Pubdate: Sun, 20 Feb 2011
Source: Seattle Times (WA)
Copyright: 2011 The Seattle Times Company


MARIJUANA should be legalized, regulated and taxed. The push to repeal
federal prohibition should come from the states, and it should begin
with the state of Washington.

In 1998, Washington was one of the earliest to vote for medical
marijuana. It was a leap of faith, and the right decision. In 2003,
Seattle was one of the first places in America to vote to make simple
marijuana possession the lowest police priority. That, too, was a leap
of faith, and the right decision. A year ago, City Attorney Pete
Holmes stopped all prosecutions for simple possession: the right decision.

It is time for the next step. It is a leap, yes -- but not such a big
one, now.

Still, it is not an easy decision. We have known children who changed
from brilliant students to slackers by smoking marijuana at a young
age. We have also known of many users who have gone on to have
responsible and successful lives. One of them is president of the
United States.

Like alcohol, most people can handle marijuana. Some

There is a deep urge among parents to say: "No. Don't allow it. We
don't want it." We understand the feeling. We have felt it ourselves.
Certainly the life of a parent would be easier if everyone had no
choice but to be straight and sober all the time. But an
intoxicant-free world is not the one we have, nor is it the one most
adults want.

Marijuana is available now. If your child doesn't smoke it, maybe it
is because your parenting works. But prohibition has not worked.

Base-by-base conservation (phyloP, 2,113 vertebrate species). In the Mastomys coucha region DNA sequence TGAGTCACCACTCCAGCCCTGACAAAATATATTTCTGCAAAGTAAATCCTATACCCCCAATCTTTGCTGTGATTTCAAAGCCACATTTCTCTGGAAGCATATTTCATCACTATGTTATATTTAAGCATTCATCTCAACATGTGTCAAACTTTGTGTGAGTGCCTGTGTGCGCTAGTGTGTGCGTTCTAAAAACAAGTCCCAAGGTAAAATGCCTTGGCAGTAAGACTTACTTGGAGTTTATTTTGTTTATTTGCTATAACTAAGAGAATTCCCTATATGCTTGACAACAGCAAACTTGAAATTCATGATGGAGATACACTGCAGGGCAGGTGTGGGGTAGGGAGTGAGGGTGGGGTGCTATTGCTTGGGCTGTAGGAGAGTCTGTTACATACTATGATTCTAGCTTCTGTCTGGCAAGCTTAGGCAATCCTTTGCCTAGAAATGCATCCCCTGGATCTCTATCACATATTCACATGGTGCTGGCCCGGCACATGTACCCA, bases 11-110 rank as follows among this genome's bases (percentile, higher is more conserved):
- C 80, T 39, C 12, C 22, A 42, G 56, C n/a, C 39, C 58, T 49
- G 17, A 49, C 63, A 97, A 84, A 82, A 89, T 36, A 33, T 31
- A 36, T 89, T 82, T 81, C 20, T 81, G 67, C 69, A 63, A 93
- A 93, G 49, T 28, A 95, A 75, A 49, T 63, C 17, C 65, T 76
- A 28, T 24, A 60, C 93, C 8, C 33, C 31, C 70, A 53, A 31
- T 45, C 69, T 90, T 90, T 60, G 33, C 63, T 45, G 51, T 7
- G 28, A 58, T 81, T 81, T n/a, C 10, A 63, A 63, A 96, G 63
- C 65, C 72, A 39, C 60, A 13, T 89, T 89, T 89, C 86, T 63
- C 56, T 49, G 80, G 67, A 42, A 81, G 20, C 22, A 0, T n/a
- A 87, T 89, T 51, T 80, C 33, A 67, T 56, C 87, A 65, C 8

It might work in North Korea. But in America, prohibition is the
pursuit of the impossible. It does impose huge costs. There has been:

.  A cost to the people arrested and stigmatized as criminals,
particularly to students who lose university scholarships because of a
single conviction;

.  A cost in wasted police time, wasted court time and wasted public
resources in the building of jails and prisons;

.  A cost in disrespect for the law and, in some U.S. cities, the
corruption of police departments;

.  A cost in lost civil liberties and lost privacy by such measures as
the tapping of private telephones and invasion of private homes;

.  A cost in the encouragement of criminal lifestyle among youth, and
the consequent rise in theft, assault, intimidation, injury and
murder, including multinational criminal gangs; and

.  A cost in tax revenues lost by federal, state and local governments
-- revenues that for this state might be on the order of $300 million a

Some drugs have such horrible effects on the human body that the costs
of prohibition may be worth it. Not marijuana. This state's experience
with medical marijuana and Seattle's tolerance policy suggest that
with cannabis, legalization will work -- and surprisingly well.

Not only will it work, but it is coming. You can feel

One sign: On Feb. 8, a committee of the state House of Representatives
in Olympia held a public hearing on House Bill 1550. The bill would
legalize marijuana and sell it through the state liquor stores to
customers over 21 who consume it in private.

The big issue at the hearing was the bill's conflict with federal law:
the prospect of Washington legalizing marijuana in defiance of federal
authority. What would that mean?

There would be a legal and political fight. In our view, such a fight
is bound to happen. Some state is going to start it. It might have
been California, but the Golden State turned down a
marijuana-legalization initiative Nov. 2, voting only 46 percent for

Sometimes Washington is ahead of California. This state's voters were
the first to approve gay civil unions, in 2009. California's voters
didn't. Ours did.

Pass HB 1550. Legalize cannabis, regulate it, tax it. It is radical,
yet commonsensical.

"It has taken me a long time to get to this position," said HB 1550's
sponsor, Rep. Mary Lou Dickerson, D-Seattle.

It took us a long time also. The people of Washington may already be
there, and if not, they are close.